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Ann Epidemiol. 2007 Oct;17(10):782-90. Epub 2007 Aug 13.

Socioeconomic position and the metabolic syndrome in early, middle, and late life: evidence from NHANES 1999-2002.

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1
Douglas Hospital Research Centre, Department of Psychiatry, McGill University, Montréal, Québec, Canada. eric.loucks@mcgill.ca

Abstract

PURPOSE:

To evaluate whether there is an association between socioeconomic position (SEP) and the metabolic syndrome at various ages, including adolescent, middle-aged and older participants in gender-specific analyses.

METHODS:

Participants were from the 1999-2002 National Health and Nutrition Examination Survey. SEP was measured by income and years of education. Metabolic syndrome was measured in adults using the American Heart Association guidelines and in adolescents using methods based on national reference data. Cross-sectional multivariable-adjusted logistic regression analyses were performed.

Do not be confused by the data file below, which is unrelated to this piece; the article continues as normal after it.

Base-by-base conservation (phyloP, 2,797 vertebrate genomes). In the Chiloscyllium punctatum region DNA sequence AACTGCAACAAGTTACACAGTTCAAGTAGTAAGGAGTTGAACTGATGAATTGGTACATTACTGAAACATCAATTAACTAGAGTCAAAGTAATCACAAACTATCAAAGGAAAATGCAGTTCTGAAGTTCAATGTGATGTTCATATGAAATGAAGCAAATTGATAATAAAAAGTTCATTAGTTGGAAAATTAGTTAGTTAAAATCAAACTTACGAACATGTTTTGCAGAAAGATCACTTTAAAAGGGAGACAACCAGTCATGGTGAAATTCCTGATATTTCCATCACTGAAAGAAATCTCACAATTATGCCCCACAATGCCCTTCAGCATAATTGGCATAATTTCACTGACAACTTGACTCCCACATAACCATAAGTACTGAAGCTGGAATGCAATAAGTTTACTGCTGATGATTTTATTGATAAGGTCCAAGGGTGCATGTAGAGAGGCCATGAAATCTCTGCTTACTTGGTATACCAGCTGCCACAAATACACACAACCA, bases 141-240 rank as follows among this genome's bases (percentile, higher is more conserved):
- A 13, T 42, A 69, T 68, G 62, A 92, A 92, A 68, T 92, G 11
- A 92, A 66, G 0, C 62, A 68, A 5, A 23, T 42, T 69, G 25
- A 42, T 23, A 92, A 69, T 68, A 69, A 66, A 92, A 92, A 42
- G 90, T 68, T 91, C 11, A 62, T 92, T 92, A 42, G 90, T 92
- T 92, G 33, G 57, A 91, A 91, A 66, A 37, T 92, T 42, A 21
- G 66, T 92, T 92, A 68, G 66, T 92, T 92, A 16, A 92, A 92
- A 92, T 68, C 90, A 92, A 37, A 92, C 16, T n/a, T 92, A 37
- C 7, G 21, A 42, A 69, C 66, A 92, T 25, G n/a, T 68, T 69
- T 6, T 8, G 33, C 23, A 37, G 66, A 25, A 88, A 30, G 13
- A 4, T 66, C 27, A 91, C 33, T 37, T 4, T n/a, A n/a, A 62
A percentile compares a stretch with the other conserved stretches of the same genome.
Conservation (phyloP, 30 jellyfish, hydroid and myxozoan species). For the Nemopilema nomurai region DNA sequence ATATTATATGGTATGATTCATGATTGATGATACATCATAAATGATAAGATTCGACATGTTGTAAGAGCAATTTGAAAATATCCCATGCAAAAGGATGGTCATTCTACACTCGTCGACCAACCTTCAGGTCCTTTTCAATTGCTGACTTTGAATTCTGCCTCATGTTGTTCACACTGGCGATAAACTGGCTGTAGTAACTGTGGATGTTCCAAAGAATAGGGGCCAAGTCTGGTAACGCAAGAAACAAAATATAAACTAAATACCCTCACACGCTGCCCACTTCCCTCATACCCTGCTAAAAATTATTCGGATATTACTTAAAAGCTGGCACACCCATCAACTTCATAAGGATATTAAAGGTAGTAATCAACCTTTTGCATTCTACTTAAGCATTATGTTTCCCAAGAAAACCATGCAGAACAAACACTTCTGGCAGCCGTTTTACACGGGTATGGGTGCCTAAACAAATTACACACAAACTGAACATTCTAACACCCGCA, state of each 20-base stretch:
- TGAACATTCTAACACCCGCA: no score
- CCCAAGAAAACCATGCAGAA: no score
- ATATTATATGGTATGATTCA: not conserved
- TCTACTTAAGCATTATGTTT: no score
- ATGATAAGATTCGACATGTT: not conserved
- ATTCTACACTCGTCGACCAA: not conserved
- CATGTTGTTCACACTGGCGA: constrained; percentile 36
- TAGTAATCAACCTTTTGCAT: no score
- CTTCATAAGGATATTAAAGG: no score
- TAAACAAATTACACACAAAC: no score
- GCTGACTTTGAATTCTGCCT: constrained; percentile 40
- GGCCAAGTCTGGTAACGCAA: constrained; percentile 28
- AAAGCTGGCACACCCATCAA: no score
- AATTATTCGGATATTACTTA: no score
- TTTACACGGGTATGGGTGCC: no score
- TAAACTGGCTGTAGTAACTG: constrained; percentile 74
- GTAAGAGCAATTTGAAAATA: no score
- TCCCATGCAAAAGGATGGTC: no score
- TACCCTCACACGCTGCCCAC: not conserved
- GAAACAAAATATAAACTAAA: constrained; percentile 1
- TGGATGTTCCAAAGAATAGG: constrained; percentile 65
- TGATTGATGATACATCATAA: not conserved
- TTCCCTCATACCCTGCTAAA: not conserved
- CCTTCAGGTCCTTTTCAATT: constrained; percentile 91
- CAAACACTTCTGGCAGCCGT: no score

RESULTS:

In women aged 25 to 45 and 46 to 65 years, income below the poverty line (poverty income ratio [PIR] less than one) was associated with higher odds of metabolic syndrome compared with PIR greater than 3 (odds ratio [OR] = 4.90; 95% confidence interval (CI) = 2.24, 10.71, and OR = 2.54; CI = 1.38, 4.67, for the respective age groups) after adjustment for age, race/ethnicity, and menopause. Similar findings were observed for educational attainment. In adolescents, older adults (aged >65 years), and males, income and education were not related to the metabolic syndrome.

CONCLUSIONS:

This report demonstrates that SEP is associated with the metabolic syndrome in females aged 25 to 65 years and is less strongly associated in males, adolescents, or older participants. These findings provide physiologic mechanistic evidence linking SEP to risk for coronary heart disease.

PMID:
17697786
DOI:
10.1016/j.annepidem.2007.05.003
[Indexed for MEDLINE]
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